Instrument acquisition syndrome

Instrument acquisition syndrome

A while I was fishing with my brother. We were talking about the fishing rods in my collection and he said that in at the years we’d fish together I only used one (out of many)…ever! That got me thinking.

In conversations with a well known fiddle player, and well know flute player, they both claimed to own only one instrument. Compare that to other discussions with other players about their instrument collections. This site often has references to instrument collections, acquisitions, "for sale". So I ask "why".

Why do we, including me, seem to buy new instruments all the time. Personally I have 4 flutes, 3 banjoes, 2 mandolins. 1 tenor guitar, 3 guitars, 2 bodhrans, a box of harmonicas, and 1 double bass. Or conversely how do some seem immune to new instrument purchases. Are we looking for the "perfect sound? Do we see them as art? Do we live with the thought that a new instrument will make us play better (I believed that for a time)? Do we think of it as "trading up". Are we playing the "mine is better than yours" game? Is it a choice to be uncluttered and one is enough? Do we find that familiarity makes is better? I’ll bet that this only scratches the surface of possible reasons. Personally I play more than one instrument because, 1) I’ve been playing multiple genre for more than half a century (and still do), 2) sometimes the local sessions get a bit "tooty" so I’ll play banjo, 3) sometimes I’ll be called on to fill a specific hole, 4) I like variety and have a short attention span, and 5) I like to think that some tunes just lend themselves to one instrument or another and I’d like to think that I’m becoming astute enough to hear it.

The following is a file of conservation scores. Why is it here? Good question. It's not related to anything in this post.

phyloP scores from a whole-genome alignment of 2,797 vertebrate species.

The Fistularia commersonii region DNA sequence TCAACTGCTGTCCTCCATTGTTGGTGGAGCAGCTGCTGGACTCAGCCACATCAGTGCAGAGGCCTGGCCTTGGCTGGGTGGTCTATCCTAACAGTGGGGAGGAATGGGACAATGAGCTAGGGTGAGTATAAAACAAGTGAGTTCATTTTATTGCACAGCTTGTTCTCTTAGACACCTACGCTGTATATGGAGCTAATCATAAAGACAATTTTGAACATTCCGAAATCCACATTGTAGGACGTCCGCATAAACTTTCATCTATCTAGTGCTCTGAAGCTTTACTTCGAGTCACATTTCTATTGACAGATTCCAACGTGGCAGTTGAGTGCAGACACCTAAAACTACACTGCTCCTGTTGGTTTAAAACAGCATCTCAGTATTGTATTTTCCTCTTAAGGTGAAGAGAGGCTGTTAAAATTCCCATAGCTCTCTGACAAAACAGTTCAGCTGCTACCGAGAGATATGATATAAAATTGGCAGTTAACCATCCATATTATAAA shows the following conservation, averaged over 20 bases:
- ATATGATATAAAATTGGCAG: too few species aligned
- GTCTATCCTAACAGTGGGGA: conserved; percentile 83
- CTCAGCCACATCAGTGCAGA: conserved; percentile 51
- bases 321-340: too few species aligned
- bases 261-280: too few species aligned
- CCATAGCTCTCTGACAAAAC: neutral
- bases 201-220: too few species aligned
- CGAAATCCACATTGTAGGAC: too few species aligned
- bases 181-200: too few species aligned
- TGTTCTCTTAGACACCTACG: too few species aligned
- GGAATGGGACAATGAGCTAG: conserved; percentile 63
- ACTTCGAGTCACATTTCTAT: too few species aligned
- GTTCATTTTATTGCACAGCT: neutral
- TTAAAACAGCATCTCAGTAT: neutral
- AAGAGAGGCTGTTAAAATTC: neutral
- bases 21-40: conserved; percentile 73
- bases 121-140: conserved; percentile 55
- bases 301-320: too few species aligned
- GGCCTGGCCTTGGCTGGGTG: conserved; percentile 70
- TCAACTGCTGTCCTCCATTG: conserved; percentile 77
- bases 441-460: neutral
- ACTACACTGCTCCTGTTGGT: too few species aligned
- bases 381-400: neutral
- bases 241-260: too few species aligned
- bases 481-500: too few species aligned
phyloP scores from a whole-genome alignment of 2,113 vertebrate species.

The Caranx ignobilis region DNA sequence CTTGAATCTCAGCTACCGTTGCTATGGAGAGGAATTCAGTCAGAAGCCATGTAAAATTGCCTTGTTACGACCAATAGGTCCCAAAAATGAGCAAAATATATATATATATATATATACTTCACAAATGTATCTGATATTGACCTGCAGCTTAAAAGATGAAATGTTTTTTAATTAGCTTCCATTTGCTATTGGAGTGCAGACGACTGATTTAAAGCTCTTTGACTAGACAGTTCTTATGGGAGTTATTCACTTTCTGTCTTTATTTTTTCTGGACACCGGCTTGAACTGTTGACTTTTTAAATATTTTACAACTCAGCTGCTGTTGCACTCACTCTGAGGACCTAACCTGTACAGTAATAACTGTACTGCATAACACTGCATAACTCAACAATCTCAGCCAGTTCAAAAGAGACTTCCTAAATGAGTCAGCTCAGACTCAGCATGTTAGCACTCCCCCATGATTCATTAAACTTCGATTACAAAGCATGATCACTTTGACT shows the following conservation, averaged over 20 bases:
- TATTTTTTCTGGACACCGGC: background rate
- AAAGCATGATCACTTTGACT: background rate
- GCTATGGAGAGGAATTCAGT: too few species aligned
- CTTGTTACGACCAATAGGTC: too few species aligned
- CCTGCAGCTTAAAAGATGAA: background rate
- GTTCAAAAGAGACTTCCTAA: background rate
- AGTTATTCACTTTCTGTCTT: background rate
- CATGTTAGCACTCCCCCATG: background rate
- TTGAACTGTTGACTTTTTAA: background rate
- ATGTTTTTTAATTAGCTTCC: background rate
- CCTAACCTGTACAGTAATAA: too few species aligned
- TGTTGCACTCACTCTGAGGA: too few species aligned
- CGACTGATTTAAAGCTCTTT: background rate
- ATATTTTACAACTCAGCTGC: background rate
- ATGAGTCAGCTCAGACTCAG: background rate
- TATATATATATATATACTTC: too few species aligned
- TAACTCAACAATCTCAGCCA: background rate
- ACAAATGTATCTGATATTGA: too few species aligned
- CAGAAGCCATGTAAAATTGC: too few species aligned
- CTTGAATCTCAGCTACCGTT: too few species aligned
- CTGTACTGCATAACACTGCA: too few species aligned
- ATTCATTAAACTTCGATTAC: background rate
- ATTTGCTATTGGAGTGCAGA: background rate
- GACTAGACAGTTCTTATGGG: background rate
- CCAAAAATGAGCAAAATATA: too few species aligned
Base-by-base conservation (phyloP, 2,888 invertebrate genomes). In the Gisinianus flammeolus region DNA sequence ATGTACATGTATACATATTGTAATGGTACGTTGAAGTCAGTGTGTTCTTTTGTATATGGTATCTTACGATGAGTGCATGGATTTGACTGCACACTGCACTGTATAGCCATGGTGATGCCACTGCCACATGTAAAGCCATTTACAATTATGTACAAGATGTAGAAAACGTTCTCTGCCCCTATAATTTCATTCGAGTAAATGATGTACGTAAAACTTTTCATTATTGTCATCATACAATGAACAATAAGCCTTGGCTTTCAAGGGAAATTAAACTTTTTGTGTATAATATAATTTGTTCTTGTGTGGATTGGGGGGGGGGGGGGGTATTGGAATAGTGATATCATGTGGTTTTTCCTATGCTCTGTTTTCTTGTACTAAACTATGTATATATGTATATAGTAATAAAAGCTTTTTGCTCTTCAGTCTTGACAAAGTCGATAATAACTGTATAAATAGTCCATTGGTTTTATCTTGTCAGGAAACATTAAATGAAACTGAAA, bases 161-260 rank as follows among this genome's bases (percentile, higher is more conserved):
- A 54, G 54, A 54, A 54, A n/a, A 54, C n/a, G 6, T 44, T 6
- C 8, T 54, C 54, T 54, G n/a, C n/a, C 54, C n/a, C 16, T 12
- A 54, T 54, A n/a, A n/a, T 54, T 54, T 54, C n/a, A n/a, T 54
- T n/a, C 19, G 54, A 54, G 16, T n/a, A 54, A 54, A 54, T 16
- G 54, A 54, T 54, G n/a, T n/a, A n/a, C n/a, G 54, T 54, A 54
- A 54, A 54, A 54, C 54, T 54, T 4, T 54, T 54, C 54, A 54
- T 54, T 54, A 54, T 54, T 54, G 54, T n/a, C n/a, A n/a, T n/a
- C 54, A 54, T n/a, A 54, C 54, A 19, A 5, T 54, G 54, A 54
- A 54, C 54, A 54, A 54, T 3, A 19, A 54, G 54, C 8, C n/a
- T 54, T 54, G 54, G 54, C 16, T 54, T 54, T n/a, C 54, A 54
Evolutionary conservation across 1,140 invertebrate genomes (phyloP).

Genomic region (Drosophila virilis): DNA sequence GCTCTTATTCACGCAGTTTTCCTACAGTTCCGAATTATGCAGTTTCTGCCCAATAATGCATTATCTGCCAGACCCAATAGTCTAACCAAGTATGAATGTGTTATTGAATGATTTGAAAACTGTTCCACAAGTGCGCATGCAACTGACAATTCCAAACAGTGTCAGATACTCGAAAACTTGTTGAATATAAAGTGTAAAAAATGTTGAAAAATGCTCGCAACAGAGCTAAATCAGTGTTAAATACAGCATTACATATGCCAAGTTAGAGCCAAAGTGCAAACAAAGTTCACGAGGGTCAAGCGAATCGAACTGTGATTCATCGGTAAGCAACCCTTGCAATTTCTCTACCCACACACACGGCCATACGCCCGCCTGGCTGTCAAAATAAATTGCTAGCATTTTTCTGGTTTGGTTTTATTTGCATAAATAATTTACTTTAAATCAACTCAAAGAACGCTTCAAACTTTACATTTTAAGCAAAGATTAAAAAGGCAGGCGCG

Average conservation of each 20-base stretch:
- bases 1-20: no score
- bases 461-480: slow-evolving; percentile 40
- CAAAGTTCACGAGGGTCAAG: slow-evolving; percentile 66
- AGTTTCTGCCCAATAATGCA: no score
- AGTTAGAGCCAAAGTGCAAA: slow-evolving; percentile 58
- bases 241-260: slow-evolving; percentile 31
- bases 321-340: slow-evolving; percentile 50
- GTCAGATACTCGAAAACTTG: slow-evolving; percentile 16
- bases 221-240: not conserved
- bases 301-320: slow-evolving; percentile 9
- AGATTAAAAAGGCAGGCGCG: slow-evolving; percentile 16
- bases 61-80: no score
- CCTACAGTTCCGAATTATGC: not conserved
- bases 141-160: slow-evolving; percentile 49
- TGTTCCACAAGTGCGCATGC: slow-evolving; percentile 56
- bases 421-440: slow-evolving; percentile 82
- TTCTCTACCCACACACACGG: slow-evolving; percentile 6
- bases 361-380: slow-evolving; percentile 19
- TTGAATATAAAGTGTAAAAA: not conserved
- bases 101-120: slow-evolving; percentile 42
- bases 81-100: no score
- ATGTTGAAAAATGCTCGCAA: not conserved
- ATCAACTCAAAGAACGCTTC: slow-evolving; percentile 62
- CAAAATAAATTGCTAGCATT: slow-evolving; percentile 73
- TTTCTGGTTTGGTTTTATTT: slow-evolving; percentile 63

Really, I’m only very curious about this community of Irish players that I’ve come to know and love. There is no one right way to be, just "data points" in the scope of possible human behaviors. It’s a big world and there’s plenty of room for us all. Maybe I’m feeling a bit sentimental here but I’d like to learn something about you in the hope that maybe I’ll get a chance to share a tune, a pint, a dram, and a kind word with you. Share what you will and no more.

So. How many instruments do you own? How many do you play often? How many have you ever owned? And why? What is it that makes us spend our time talking and thinking about our instruments and ultimately owning them?

Re: Instrument acquisition syndrome

I am probably the perfect poster child for IAS.

I own loads of instruments. Probably something like 10 guitars (acoustics, electrics, 12 string, yadda yadda), at least 6 fiddles, 4 mandolins, 3 bass guitars, a digital piano, a variety of hand percussion things, several harmonicas, an accordion, a half set of pipes, a melodica, and I am sure there are several others I am forgetting. I suppose it’s kind of ridiculous. I have thought of divesting but honestly most of these instruments have what seems to me to be relatively little recoupable value. Also, I am truly fond of them and play many of them although not necessarily that often. There are 2 fiddle and 2 guitars that get most of my playing attention nowadays. I keep one of each out the case at home for instant playability and one in the case for gigs.

One benefit of having such a big "stash" of instruments is being able to loan or gift instruments to people who have musical aspirations but lack access to a suitable instrument in their present life situation. This may be a facile rationalization but that’s OK with me 🙂

Re: Instrument acquisition syndrome

PS: I forget the tenor banjo, octave mandolin, banjo mandolin, tenor resonator guitar, and 5 string banjo…and probably others.

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Timmy, do you mind if I let my wife read this? Might take some of the pressure off!